Philippine Resistance and Medical Care under U.S. Empire

Left: Cholera Squad, Philippines (Photo: Library of Congress / Bain News Service on Wikimedia Commons; cropped) / Right: Filipino students in Taytay (Photo: Filipino Types; Racial Anatomy in Taytay. A. The Men by Robert Bennet Bean, Bureau of Printing, Manila, 1909; cropped)



Philippine Resistance and Medical Care under U.S. Empire

Christine Peralta, postdoctoral fellow at Center for Research on Race and Ethnicity in Society at Indiana University, analyzes medical care, healing and resistance in Taytay, Rizal in the early 1900s through a feminist lens.

By Kitty Hu (UCLA Center for Southeast Asian Studies)

Alternative Understandings of Healing and Resistance

"Since 1960, there has been about 150,000 Filipino nurses living in the U.S.," said Christine Peralta, a postdoctoral fellow for the Center for Research on Race and Ethnicity in Society and visiting assistant professor of history at Indiana University. "These women did not come out of thin air, but are living legacy of multiple groups of women invested in healing their communities."

In a colloquium on February 2, 2021, Peralta spoke about redefining resistance and non-elite women's healing, particularly in the context of American empire in the Philippines. Sponsored by the UCLA Center for Southeast Asian Studies, this conversation, moderated by UCLA professor Stephen Acabado, offered alternative understandings of the medical and social history of Taytay, Rizal, a site of political resistance against biomedical experimentation under U.S. colonial powers.

Elaborating on the actions of people during this time who engaged with "alternative modalities" which were framed as deviant by U.S. colonial forces and records, Peralta urged students to instead rethink non-elite Filipinos' demands and care practices as resistance against U.S. empire.

The Legacy of Queen Taytay

Peralta said whenever there was a cholera or waterborne outbreak, U.S. forces would patrol the Marikina river, where Taytay was situated, which made it difficult for ordinary people to access the water and activities that funded their livelihood.

"It became a contentious space for many Filipinos," Peralta added. "Colonial officials used the potential spread of cholera to expand their medical and political authority," said Peralta, citing U.S. officials' "power grab" to determine the deployment of armed forces and distribution of resources. "Disease risks were used to validate the erosion of Filipinos' basic rights."


In 1905, fear of another cholera spread led to U.S. seizure of the Filipino peoples' water supply. In response, a native woman blended "Catholic religion and Indigenous therapeutic" to fill an abandoned tank with water and medicinal herbs, attracting many who pilgrimaged to the area for relief from the disease. She called herself "the healer of all ills," eventually becoming known as Queen Taytay to her followers.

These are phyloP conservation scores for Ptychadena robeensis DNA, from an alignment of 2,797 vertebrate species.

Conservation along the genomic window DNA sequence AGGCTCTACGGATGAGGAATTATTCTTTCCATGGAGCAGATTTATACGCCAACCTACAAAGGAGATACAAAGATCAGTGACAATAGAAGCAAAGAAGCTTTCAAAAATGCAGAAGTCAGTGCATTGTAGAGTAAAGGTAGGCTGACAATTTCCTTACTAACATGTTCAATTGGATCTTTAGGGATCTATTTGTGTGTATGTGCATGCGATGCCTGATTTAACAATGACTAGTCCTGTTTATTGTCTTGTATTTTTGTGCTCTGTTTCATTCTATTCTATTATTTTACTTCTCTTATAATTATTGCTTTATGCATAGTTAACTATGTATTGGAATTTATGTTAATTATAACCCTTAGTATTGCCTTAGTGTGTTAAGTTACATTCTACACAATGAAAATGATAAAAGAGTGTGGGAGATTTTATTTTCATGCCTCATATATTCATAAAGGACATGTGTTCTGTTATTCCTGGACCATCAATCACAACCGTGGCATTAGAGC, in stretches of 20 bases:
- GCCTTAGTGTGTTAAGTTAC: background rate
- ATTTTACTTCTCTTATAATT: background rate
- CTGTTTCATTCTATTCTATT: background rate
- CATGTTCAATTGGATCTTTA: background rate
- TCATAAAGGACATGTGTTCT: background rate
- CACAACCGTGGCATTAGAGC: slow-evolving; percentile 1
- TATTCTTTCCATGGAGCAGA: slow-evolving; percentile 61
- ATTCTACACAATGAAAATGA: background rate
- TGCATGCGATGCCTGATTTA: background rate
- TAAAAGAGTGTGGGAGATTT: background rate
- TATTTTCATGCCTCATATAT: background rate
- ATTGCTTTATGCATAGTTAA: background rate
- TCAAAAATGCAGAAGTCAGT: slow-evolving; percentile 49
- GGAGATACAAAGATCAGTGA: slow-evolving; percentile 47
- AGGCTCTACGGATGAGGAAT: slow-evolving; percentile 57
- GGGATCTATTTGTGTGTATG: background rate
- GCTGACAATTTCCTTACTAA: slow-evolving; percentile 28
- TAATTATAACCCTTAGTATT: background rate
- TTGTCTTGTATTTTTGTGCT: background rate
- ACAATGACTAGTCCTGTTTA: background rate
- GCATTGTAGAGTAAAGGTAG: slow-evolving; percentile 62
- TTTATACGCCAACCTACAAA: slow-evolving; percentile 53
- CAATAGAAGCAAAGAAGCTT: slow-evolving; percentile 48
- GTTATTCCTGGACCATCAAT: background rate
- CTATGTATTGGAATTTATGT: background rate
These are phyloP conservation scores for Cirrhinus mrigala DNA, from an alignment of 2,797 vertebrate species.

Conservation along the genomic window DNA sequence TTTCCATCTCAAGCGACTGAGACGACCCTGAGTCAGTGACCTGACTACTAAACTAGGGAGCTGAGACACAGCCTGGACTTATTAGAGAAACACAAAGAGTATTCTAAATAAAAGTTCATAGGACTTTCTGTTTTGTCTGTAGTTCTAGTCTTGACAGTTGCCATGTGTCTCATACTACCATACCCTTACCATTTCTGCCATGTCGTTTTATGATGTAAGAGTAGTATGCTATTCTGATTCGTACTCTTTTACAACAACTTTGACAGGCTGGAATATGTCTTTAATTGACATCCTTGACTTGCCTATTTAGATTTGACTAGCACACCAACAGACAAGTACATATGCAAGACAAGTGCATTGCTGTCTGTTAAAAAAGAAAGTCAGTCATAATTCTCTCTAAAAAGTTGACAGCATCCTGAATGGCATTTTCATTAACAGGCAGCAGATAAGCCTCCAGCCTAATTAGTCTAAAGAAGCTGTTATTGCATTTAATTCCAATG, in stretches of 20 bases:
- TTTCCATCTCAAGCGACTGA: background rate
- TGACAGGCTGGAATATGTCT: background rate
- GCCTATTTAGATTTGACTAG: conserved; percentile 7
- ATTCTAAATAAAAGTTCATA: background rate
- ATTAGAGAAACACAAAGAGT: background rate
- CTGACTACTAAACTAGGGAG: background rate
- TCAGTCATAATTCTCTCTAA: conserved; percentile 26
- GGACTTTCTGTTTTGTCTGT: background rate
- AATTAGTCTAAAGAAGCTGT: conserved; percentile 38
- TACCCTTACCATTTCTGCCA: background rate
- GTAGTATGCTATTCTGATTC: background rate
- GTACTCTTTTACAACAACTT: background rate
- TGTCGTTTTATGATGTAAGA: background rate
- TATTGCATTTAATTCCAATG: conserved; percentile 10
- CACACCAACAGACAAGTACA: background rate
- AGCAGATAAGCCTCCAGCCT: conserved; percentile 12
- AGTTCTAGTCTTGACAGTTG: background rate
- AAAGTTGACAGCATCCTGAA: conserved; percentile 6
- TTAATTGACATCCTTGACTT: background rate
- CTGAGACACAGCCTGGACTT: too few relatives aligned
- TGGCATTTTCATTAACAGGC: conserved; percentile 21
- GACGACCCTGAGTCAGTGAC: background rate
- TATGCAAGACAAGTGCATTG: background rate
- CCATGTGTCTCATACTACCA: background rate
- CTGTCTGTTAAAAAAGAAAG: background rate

Peralta called for students to understand Queen Taytay's "deviance" as resistance. "Quarantine and sanitary measures are deeply stratifying and often overly burdensome and unequally regulatory to those most vulnerable in our society," said Peralta, which explained why women, in particular, found alternative methods of care and protest.

Through trickery and coercion by colonial authorities, Queen Tatytay was later forced to go to Manila and arrested and imprisoned in the San Lazaro Hospital. The accounts of her imprisonment greatly vary.

Local People Power

Four years after the epidemic, Taytay was deemed an "experimental town or a living laboratory," because of the town's infamy and proximity to Manila. Researchers used racialized ways of analyzing body metrics to study "non-elite Filipinos," rationalizing surveillance tactics through framing Filipinos as uneducated and unsanitary.

Peralta said this framing of Taytay as "backwards" was used by colonial powers to validate inequitable access to healthcare, but may have also reflected the community's wants for medical care to be more localized. The town had a bad reputation because of their association to the native practices of Queen Taytay, but it is evident through colonial reports that she fundamentally shaped knowledge formation and non-elite resistance in the area. This resistance, Peralta said, extended beyond the periodization of the Philippine-American war.

"We associate care with colonized forms of care," concluded Peralta. "I'm trying to capture these moments of insurgency through Philippine care work to fundamentally reevaluate what care work does, without modeling American medicine, but being in dialogue or retorting against those strategies."

 




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Published: Tuesday, February 16, 2021

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